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Thread: Orbital hybridisation

  1. #1 Orbital hybridisation 
    NOF
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    according to this molecule:


    i need to write the orbital hybridisation for any carbon atoms.
    so all except 1 will be SP2 ?

    thanks.


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  3. #2  
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    Indeed all are sp except the one in the bottom (the methyl), that one is sp configured.

    a simple trick to 'cheat' that I like to use goes like this:
    - count the number of binding partners the C-atom has.
    eg. any carbon in the benzene ring has a double cargon (1), a single carbon (2) and a hydrogen (3) as binding partners.
    - substract 1 from your number of BP's
    eg. 3 binding partners - 1 = 2 --> sp

    # BP = 4 --> sp
    # BP = 3 --> sp
    # BP = 2 --> sp


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  4. #3 wow 
    NOF
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    this is great way what you gave me.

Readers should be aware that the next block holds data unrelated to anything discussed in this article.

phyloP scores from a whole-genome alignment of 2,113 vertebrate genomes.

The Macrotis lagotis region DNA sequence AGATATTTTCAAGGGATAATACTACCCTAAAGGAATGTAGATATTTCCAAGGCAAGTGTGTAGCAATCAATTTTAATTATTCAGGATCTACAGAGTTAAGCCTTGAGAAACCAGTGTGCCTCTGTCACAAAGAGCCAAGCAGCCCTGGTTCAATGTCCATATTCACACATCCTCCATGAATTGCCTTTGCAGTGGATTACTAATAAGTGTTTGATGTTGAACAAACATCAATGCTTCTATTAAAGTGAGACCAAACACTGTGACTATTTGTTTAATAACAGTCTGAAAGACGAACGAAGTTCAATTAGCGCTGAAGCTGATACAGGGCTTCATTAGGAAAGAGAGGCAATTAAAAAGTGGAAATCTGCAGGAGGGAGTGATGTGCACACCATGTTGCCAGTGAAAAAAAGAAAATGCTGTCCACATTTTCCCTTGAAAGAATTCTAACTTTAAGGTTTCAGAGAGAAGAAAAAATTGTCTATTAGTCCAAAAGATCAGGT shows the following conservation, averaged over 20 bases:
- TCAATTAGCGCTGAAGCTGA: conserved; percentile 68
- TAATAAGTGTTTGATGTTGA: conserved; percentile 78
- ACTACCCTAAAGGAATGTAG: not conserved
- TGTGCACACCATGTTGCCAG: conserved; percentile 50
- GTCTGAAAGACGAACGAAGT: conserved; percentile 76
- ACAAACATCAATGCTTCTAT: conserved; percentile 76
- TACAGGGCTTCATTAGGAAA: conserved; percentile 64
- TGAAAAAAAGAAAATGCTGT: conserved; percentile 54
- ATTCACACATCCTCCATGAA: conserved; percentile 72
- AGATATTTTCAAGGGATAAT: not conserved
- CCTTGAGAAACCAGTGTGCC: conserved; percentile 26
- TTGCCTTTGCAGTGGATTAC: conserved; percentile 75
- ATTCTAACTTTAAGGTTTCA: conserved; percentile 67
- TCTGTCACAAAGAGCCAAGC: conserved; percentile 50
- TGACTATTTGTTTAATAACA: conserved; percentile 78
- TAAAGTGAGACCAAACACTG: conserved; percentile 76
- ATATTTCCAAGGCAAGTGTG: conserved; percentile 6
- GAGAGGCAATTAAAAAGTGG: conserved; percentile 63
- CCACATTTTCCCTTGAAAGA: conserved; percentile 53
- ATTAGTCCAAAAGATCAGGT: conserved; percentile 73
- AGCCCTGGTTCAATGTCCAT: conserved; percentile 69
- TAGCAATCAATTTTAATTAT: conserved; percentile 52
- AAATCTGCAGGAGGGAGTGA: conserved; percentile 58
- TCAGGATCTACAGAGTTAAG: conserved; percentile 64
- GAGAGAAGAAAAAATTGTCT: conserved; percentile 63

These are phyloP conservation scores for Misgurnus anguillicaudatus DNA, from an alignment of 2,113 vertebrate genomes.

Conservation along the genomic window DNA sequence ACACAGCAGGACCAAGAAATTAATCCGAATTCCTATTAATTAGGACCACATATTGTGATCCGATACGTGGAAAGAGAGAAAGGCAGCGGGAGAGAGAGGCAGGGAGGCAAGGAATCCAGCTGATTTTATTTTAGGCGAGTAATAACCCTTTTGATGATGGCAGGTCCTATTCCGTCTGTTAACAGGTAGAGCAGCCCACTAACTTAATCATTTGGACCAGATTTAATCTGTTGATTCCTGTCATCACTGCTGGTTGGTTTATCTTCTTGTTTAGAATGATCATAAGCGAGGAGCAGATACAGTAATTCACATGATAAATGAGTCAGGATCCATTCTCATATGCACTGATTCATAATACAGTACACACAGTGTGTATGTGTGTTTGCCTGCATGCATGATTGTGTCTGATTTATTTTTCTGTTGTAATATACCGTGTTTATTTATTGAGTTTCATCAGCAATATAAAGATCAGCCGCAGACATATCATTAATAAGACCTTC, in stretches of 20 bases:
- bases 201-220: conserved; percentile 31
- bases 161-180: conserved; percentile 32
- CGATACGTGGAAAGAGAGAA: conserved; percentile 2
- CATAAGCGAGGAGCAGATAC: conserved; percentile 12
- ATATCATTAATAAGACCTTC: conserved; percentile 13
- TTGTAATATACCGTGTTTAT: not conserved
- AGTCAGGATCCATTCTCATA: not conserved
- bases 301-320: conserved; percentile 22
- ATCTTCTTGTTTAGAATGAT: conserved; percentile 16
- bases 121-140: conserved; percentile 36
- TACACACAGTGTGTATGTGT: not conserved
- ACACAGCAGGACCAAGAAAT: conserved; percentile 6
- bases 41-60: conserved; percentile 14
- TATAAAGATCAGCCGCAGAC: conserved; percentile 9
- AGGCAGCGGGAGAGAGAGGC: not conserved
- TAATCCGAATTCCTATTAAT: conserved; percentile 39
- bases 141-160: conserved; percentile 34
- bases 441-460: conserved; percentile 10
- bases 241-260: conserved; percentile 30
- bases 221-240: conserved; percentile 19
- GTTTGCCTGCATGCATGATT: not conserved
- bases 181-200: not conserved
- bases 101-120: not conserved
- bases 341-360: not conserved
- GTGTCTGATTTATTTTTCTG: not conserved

thank you very much.

    now the last thing i asked about this molecule if it have a Dipole, i know that Dipole Caused by Electronegativity between 2 different atoms, for example F-O so the Dipole will be to the F side because this atom has more Electronegativity.
    but in this molecule i go lost, because every dipole pulls to another direction.


    so i am not sure if this molecule as a Dipole.


    thanks again.
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  5. #4  
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    I'm not aware of a way to simply glance at a molecule and find it's dipole.

    on the other hand I can say it will probably have one.
    If you look at but substituted parts of the benzene ring, we have the following

    -COOH
    -OCOCH3

    The top one, the carboxyl, has a pretty negative oxygen (at the double bond) with 2 free pairs on top.
    The carbon is connected to another cargon (same EN) and 2 oxygens, both pulling. It'l be a delta positive carbon next to a delta negative oxygen.

    In the second group the carbon is allso adjacent to 2 oxygens pulling, but the C it's connected to is part of a methylgroup, which makes it a slightly negative C (pulling from 3x H).
    It will stabilize the carbon in the second group due to the mesomeric effect.

    So my guess would be that there is definately a dipole. To state exactly where it is... it's a combination of factors really.
    I think you'd need to start calculating with vectors and the likes to find out where it is.
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  6. #5 hi, 
    NOF
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    thanks for answer.

    i not need to know exactly where there is the dipole,
    only to say in general if this molecule as a dipole.

    thanks.
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